Before summer takes its final bow, there are still plenty of opportunities to get the grill out and enjoy the warm weather before it turns chilly. This recipe for Jicama Tabbouleh and Chicken Salad is this week’s Chopped Dinner Challenge. The chefs of Food Network Kitchen chose jicama as the basket ingredient, and in this recipe, it replaces the bulgur wheat typically used in a Middle Eastern tabbouleh. This root vegetable is often used in Latin American cuisine for adding crunchy texture to salsas, and it does just that in this tabbouleh. Pair it with paprika-rubbed grilled chicken to make a complete meal — the refreshing salad complements the chicken nicely. Jicama is available year-round in the supermarket, so you could easily make the tabbouleh anytime you’re craving a fresh reminder of warmer months.
by Lawrence Bonk, September 10th, 2014
It’s time to pack the kids up for school again, and that means making mounds of school lunches. But PB&J sandwiches can take you only so far. For a new twist on a classic ingredient that kids and adults love, look no further than the Peanut Butter series on FN Dish. For the next two weeks, we’ll be giving you inventive recipes that let you incorporate peanut butter into all your meals — from breakfast to dessert — for the entire family.
Here are some comforting dinner ideas for those cold fall nights. And don’t forget to look back at our breakfast and lunch recipes here.
1. Peanut butter serves as the perfect marinade in this Pork Chops with Pineapple Relish recipe (pictured above).
by Andrea Strong, September 10th, 2014
It wasn’t so long ago that only phones and tablets qualified as ‘smart’ devices. Nowadays, however, that list is growing to include watches, cups and even forks. Here is a pair of Harvard-bound chopsticks to add to the collection.
Introducing Kuaisou, a pair of smart chopsticks created by Chinese search engine Baidu. In addition to scooping up pieces of sushi, these smart sticks can also detect the pH level in food, in addition to analyzing the calories and temperature. They also connect via Bluetooth to your phone, tablet or other device.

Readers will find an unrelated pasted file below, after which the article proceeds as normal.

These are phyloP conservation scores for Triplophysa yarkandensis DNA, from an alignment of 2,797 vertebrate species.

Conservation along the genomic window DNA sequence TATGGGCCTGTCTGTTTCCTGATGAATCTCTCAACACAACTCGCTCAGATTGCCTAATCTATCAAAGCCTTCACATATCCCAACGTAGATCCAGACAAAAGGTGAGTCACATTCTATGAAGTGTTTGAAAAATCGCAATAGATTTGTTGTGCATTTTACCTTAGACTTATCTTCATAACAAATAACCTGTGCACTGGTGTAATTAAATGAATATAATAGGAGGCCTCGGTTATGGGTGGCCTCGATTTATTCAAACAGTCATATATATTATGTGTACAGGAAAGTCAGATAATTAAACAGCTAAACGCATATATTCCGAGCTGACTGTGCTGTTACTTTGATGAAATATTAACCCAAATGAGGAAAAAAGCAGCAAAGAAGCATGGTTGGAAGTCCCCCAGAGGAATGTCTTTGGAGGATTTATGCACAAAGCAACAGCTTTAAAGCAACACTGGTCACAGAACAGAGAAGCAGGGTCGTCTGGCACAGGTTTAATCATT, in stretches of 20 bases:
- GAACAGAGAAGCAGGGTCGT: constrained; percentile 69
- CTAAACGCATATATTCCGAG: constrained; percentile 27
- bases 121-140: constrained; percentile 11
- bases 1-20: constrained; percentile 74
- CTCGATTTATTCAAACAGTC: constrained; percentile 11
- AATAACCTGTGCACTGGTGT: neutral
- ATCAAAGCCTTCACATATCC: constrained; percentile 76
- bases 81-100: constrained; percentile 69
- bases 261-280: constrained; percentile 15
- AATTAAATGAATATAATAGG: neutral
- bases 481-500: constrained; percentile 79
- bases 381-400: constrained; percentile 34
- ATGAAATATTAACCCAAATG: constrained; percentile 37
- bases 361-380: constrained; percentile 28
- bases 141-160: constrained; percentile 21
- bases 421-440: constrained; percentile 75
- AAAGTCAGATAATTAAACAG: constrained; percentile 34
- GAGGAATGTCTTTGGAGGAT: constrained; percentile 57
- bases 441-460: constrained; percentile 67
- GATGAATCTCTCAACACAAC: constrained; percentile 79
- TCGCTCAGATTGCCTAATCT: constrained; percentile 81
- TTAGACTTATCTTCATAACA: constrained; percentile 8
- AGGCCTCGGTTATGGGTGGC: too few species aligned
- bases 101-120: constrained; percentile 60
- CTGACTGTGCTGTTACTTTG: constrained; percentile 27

by FN Dish Editor in Food Network Chef, Shows, September 10th, 2014
Many people who crowd into chef Zoe Nathan’s Huckleberry Café in Santa Monica come for her phenomenal morning pastries and baked goods, including the likes of chocolate-almond muffins, blueberry scones and lemon-kumquat teacake. But Nathan —...
by Joseph Erdos in Shows, September 9th, 2014
Ever wonder why the chefs make two dishes if the judge touches only one? Or where Alton Brown goes in between shots? Look no further. Alton recently took FN Dish on a tour of Cutthroat Kitchen — everything from what the contestants are equipped with to the culinary kitchen where the sabotages are tested, plus something Alton has never shared with fans before.
Click play on the video above and follow Alton around as he shows fans the ins and outs of Cutthroat Kitchen.
For the first time on Chopped, professionals and amateur cooks will go head-to-head at the end of the five-part Ultimate Champions tournament. But they’ve all competed on Chopped before: They’ve tasted what it feels like to win, and they’re hungry for more. In tonight’s third round, four heroes in their own field of work battled to determine which one would move on to the grand finale, where there’s a chance to win the largest prize in the show’s history: $50,000, with a brand-new car to top it all off. FN Dish has the exclusive interview with the winner from Part 3.
Read the interview with the winner